Fall ’16 Election Week featured chart moves by Jeezy and Kenny Chesney, while the passing of Leonard Cohen dominated music headlines.
Billboard Artist Top 10
For the magazine dated November 19, 2016
See the full chart at http://www.billboard.com/charts/artist-100
|Billboard Artist Top 10||Name||Billboard 200 Album Rank||Billboard Hot 100 Singles||Highest Charting Single|
|1||Drake||7||5||10: Fake Love|
|2||Kenny Chesney||2||1||29: Setting The World On Fire|
|3||Twenty One Pilots||14||2||3: Heathens|
|4||Meek Mill||3||7||49: Litty|
|5||Lady Gaga||5||1||57: Million Reasons|
|10||Ariana Grande||16||1||6: Side To Side|
The American Presidential election and Donald Trump‘s upset Electoral College victory over Hillary Clinton is not only the story of this week, but also the story of the year. This week nearly all Electoral Scoreboards wrongly predicted a Clinton win and ended up with egg on their faces. No website tries to predict the Billboard chart every week, but if one did, then perhaps it could learn something and apply it to the political sphere. And years from now there may be a bar trivia question about who was #1 on the charts when DJT was elected. The answers are below:
- The #1 single on the Hot 100 was “Closer” by The Chainsmokers ft. Halsey, becoming only the 17th song ever to make it to 12 weeks at #1 in the 58-year history of the chart
- Drake returned to #1 on the Artist 100. @champagnepapi is bound to get Billboard’s Artist of the Year honor for 2016. Justin Bieber is in a tight race with Twenty One Pilots for #2 and if he gets it, the top 2 artists of election year in America may be Canadian. Drake’s resurgence is due to new singles released from upcoming project More Life. “Fake Love” leads the way, taking #10 on the Hot 100 this week and returns @champagnepapi to the familiar hip-hop subject of calling out untrustworthy “friends”
- On the Billboard 200, Lady Gaga dropped from the top to #5, and the new #1 album in America is Jeezy‘s Trap Or Die 3. Find more on Jeezy below and on Kenny Chesney, who came in at #2 with Cosmic Hallelujah
Speaking of hallelujah, the music world lost the great poet and singer Leonard Cohen on Monday, one of the most distinctive voices of the last 50 years. He released his latest album just eight weeks ago and his passing joins a long list of others in the music obituary list of 2016. You can find more on the “master of erotic despair” at the end of this week’s Scoreboard.
@meekmill comes in at #3 on the Billboard 200 with new album DC4, but fails to beat archrival Drake on the Artist 100
A Bittersweet Week For Jeezy
Jay Jenkins, the rapper first known as Young Jeezy, first made a splash in 2005 with Let’s Get It: Thug Motivation 101, an album that featured track “Trap Or Die.” 11 years later, Jeezy, who has not been Young since 2010, is back with Trap Or Die 3, a “back to basics” album resurrecting the mid-2000’s sound that first made him popular. Similar to The Game, Jeezy is suddenly an elder statesman of rap and on the new album he does his best to keep his raps ageless. Though that does not stop Pitchfork from calling him an “old T. Rex.”
Jeezy’s week must be bittersweet as despite getting his third #1 album, Donald Trump’s victory also foreshadows a sharp transformation for America away from the accomplishments of Barack Obama. Back in 2008 Jeezy authored the most popular hip-hop song celebrating Obama’s rise, “My President” (ft. Nas). The song’s enthusiasm feels remote in 2016, and Jeezy himself struggled in a recent interview to reconcile the excitement that DJT has brought to the Republican base and the horrifying things he said. @jeezy has been quiet since the election results came in, though when he is back on the scene we expect him to stay true to the trap or die mantra.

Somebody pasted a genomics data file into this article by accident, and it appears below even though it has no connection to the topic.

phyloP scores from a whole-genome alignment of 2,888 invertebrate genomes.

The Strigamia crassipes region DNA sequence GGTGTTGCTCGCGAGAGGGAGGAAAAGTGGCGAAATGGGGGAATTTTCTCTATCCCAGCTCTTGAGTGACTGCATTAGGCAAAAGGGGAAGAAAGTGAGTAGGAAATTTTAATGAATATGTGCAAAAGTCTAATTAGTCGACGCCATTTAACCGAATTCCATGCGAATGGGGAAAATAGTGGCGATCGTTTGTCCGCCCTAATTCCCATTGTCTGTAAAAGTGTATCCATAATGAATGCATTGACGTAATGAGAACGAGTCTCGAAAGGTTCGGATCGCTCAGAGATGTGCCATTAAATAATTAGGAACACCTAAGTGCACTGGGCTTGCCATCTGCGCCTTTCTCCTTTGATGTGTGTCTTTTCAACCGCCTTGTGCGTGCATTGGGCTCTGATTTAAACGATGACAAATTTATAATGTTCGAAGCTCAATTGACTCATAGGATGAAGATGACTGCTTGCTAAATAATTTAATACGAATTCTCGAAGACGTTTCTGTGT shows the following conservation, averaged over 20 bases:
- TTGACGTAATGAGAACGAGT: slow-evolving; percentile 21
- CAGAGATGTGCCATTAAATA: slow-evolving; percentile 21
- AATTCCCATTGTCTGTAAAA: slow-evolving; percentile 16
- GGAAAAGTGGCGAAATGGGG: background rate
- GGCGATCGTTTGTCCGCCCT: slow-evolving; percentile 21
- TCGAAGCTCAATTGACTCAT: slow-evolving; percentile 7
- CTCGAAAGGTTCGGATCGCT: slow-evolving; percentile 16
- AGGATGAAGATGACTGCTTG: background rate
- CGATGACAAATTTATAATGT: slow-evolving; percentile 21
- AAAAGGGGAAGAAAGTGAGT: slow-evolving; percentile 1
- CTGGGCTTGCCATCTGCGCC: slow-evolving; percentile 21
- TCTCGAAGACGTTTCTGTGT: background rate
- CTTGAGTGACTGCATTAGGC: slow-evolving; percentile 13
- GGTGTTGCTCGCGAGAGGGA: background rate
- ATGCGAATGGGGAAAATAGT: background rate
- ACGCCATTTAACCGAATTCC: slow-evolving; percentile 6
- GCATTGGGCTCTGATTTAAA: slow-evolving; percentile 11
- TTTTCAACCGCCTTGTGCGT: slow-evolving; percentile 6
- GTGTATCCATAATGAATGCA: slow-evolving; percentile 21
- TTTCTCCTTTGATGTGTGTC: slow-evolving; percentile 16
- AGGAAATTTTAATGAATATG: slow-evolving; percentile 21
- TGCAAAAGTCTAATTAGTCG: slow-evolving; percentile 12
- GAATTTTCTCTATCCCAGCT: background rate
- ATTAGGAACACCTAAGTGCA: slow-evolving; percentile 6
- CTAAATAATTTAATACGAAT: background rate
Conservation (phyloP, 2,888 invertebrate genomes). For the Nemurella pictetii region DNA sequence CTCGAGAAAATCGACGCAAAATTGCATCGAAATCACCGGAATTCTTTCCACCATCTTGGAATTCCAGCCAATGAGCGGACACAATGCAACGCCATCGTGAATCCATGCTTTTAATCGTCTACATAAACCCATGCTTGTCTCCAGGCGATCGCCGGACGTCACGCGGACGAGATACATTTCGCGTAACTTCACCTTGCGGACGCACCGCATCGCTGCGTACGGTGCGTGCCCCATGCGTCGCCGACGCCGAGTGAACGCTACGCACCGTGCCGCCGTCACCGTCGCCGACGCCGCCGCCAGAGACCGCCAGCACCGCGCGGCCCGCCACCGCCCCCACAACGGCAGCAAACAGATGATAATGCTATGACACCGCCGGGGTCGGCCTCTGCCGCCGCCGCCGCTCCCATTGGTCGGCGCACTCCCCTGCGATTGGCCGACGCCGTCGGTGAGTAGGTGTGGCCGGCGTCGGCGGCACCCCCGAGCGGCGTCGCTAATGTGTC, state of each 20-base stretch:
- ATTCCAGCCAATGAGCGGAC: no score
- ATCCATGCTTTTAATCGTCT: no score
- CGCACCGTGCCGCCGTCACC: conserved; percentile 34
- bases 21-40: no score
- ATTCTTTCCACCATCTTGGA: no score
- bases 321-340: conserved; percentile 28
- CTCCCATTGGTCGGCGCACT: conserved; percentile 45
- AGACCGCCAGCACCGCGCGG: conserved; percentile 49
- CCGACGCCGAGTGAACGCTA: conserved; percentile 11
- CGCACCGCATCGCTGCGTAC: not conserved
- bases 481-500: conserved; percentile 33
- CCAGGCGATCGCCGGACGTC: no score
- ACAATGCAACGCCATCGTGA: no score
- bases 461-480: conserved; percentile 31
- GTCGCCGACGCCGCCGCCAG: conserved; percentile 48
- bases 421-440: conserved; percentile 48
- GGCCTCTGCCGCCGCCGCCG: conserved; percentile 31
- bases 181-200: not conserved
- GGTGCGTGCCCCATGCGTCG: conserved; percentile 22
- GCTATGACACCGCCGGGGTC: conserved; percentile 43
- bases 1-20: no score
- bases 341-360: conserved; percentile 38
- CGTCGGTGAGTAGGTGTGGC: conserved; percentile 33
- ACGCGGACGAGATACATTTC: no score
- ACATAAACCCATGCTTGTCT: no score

@jeezy is full of gratitude to those who helped him back to #1
Kenny Chesney Goes Cosmic
Kenny Chesney’s latest album Cosmic Hallelujah fits the crowd-pleasing country music formula built over his previous 16 releases. This time around, he brings in Pink on “Setting The World On Fire,” which is his first non-country collaboration since getting together with Dave Matthews on 2009’s “I’m Alive.” The duet is a bit fast-paced for Chesney but fits Pink perfectly and arrives on pop radio as a grown-up version of the Hot 100 #1 “Closer.” Not all is joyful on the new album with the low point coming in on “Rich And Miserable” where he sings about how “American Dream never wakes up” and how “we’re born, we work, we die, it’s spiritual.” Even the cosmic hallelujah has to come down to earth sometime.
@kennychesney has been providing commentary on tracks from his new album on Instagram
R.I.P. Leonard Cohen (1934-2016)
Leonard Cohen, who passed away this week in Los Angeles at age 82, has not been a dominant force on the charts in his career, but had significant impact on popular music through his songwriting that often veered into epic, myserious, and biblical. Montreal-born Cohen was first a poet and a writer before releasing his first album in 1967. He was not particularly prolific, releasing 11 albums in 40 years, but financial troubles (“I didn’t even know where the bank was,” he told The New York Times in 2009) forced him to go on tour and led to a spurt of three new albums released starting in 2012, with You Want It Darker coming out this September. His “Hallelujah,” first released in 1984, has become not only a standard, but for some strange reason, also a holiday standard, and just this week the Pentatonix version sits at #77 on the Hot 100. To pay tribute to him, I leave this week’s Scoreboard with “Famous Blue Raincoat,” off of his 1971 release Songs Of Love And Hate. Because Cohen is most devastating on songs that are unclear whether they’re of love or hate.